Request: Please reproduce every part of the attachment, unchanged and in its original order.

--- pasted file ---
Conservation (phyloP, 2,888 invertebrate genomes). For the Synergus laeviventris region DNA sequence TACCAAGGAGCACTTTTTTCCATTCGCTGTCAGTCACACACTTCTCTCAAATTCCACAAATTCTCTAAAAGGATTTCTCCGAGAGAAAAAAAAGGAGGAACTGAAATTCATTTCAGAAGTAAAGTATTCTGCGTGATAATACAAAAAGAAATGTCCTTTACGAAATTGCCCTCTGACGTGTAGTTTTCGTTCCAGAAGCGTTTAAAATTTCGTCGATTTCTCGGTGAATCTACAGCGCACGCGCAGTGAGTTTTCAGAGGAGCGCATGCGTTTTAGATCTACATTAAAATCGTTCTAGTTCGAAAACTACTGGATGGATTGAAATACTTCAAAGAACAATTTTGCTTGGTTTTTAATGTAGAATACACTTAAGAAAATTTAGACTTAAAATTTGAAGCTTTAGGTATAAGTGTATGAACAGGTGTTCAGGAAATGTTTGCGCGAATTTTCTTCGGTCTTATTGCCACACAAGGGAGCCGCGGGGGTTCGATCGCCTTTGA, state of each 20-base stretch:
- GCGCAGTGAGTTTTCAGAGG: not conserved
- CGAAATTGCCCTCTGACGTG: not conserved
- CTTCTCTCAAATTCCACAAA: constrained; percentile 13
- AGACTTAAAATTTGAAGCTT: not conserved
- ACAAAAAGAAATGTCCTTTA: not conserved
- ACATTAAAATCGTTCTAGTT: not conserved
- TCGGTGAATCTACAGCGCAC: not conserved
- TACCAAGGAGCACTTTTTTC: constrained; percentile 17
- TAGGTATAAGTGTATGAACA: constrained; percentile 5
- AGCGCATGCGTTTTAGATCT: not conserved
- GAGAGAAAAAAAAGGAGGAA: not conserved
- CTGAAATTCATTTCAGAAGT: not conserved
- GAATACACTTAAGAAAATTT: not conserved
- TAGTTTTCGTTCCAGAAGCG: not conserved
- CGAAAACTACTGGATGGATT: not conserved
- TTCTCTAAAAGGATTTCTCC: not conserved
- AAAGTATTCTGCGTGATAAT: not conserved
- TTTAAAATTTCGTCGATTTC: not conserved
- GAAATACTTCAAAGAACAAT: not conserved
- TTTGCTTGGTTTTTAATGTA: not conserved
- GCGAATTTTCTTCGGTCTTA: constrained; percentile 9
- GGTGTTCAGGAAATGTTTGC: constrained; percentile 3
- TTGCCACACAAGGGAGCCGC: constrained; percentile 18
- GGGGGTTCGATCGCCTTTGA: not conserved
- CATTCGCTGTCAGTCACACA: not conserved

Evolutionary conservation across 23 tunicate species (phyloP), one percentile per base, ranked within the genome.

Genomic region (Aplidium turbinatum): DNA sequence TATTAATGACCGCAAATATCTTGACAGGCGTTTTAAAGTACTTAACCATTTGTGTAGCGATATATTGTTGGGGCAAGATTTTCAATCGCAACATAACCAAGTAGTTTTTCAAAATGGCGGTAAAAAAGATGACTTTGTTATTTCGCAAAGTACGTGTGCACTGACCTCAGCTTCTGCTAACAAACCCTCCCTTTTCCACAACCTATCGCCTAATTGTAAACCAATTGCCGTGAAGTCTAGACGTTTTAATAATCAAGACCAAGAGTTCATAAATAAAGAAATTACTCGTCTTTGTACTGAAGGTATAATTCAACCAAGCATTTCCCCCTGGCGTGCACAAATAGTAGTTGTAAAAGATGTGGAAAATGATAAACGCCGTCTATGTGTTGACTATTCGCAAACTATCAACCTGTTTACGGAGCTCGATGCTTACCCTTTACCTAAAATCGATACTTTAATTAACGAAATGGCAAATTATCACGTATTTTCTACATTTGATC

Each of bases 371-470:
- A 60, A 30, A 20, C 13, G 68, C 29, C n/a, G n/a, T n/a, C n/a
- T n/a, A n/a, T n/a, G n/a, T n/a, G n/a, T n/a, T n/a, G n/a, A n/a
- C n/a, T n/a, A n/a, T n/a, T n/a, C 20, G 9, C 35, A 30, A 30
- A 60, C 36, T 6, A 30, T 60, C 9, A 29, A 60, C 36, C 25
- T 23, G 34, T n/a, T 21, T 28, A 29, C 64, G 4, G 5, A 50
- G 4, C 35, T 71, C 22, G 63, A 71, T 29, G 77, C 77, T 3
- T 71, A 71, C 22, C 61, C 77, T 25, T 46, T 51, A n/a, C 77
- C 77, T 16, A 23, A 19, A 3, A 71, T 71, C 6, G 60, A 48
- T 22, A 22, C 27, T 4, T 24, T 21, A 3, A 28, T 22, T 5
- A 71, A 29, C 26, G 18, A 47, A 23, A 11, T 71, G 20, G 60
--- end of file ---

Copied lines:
Conservation (phyloP, 2,888 invertebrate genomes). For the Synergus laeviventris region DNA sequence TACCAAGGAGCACTTTTTTCCATTCGCTGTCAGTCACACACTTCTCTCAAATTCCACAAATTCTCTAAAAGGATTTCTCCGAGAGAAAAAAAAGGAGGAACTGAAATTCATTTCAGAAGTAAAGTATTCTGCGTGATAATACAAAAAGAAATGTCCTTTACGAAATTGCCCTCTGACGTGTAGTTTTCGTTCCAGAAGCGTTTAAAATTTCGTCGATTTCTCGGTGAATCTACAGCGCACGCGCAGTGAGTTTTCAGAGGAGCGCATGCGTTTTAGATCTACATTAAAATCGTTCTAGTTCGAAAACTACTGGATGGATTGAAATACTTCAAAGAACAATTTTGCTTGGTTTTTAATGTAGAATACACTTAAGAAAATTTAGACTTAAAATTTGAAGCTTTAGGTATAAGTGTATGAACAGGTGTTCAGGAAATGTTTGCGCGAATTTTCTTCGGTCTTATTGCCACACAAGGGAGCCGCGGGGGTTCGATCGCCTTTGA, state of each 20-base stretch:
- GCGCAGTGAGTTTTCAGAGG: not conserved
- CGAAATTGCCCTCTGACGTG: not conserved
- CTTCTCTCAAATTCCACAAA: constrained; percentile 13
- AGACTTAAAATTTGAAGCTT: not conserved
- ACAAAAAGAAATGTCCTTTA: not conserved
- ACATTAAAATCGTTCTAGTT: not conserved
- TCGGTGAATCTACAGCGCAC: not conserved
- TACCAAGGAGCACTTTTTTC: constrained; percentile 17
- TAGGTATAAGTGTATGAACA: constrained; percentile 5
- AGCGCATGCGTTTTAGATCT: not conserved
- GAGAGAAAAAAAAGGAGGAA: not conserved
- CTGAAATTCATTTCAGAAGT: not conserved
- GAATACACTTAAGAAAATTT: not conserved
- TAGTTTTCGTTCCAGAAGCG: not conserved
- CGAAAACTACTGGATGGATT: not conserved
- TTCTCTAAAAGGATTTCTCC: not conserved
- AAAGTATTCTGCGTGATAAT: not conserved
- TTTAAAATTTCGTCGATTTC: not conserved
- GAAATACTTCAAAGAACAAT: not conserved
- TTTGCTTGGTTTTTAATGTA: not conserved
- GCGAATTTTCTTCGGTCTTA: constrained; percentile 9
- GGTGTTCAGGAAATGTTTGC: constrained; percentile 3
- TTGCCACACAAGGGAGCCGC: constrained; percentile 18
- GGGGGTTCGATCGCCTTTGA: not conserved
- CATTCGCTGTCAGTCACACA: not conserved

Evolutionary conservation across 23 tunicate species (phyloP), one percentile per base, ranked within the genome.

Genomic region (Aplidium turbinatum): DNA sequence TATTAATGACCGCAAATATCTTGACAGGCGTTTTAAAGTACTTAACCATTTGTGTAGCGATATATTGTTGGGGCAAGATTTTCAATCGCAACATAACCAAGTAGTTTTTCAAAATGGCGGTAAAAAAGATGACTTTGTTATTTCGCAAAGTACGTGTGCACTGACCTCAGCTTCTGCTAACAAACCCTCCCTTTTCCACAACCTATCGCCTAATTGTAAACCAATTGCCGTGAAGTCTAGACGTTTTAATAATCAAGACCAAGAGTTCATAAATAAAGAAATTACTCGTCTTTGTACTGAAGGTATAATTCAACCAAGCATTTCCCCCTGGCGTGCACAAATAGTAGTTGTAAAAGATGTGGAAAATGATAAACGCCGTCTATGTGTTGACTATTCGCAAACTATCAACCTGTTTACGGAGCTCGATGCTTACCCTTTACCTAAAATCGATACTTTAATTAACGAAATGGCAAATTATCACGTATTTTCTACATTTGATC

Each of bases 371-470:
- A 60, A 30, A 20, C 13, G 68, C 29, C n/a, G n/a, T n/a, C n/a
- T n/a, A n/a, T n/a, G n/a, T n/a, G n/a, T n/a, T n/a, G n/a, A n/a
- C n/a, T n/a, A n/a, T n/a, T n/a, C 20, G 9, C 35, A 30, A 30
- A 60, C 36, T 6, A 30, T 60, C 9, A 29, A 60, C 36, C 25
- T 23, G 34, T n/a, T 21, T 28, A 29, C 64, G 4, G 5, A 50
- G 4, C 35, T 71, C 22, G 63, A 71, T 29, G 77, C 77, T 3
- T 71, A 71, C 22, C 61, C 77, T 25, T 46, T 51, A n/a, C 77
- C 77, T 16, A 23, A 19, A 3, A 71, T 71, C 6, G 60, A 48
- T 22, A 22, C 27, T 4, T 24, T 21, A 3, A 28, T 22, T 5
- A 71, A 29, C 26, G 18, A 47, A 23, A 11, T 71, G 20, G 60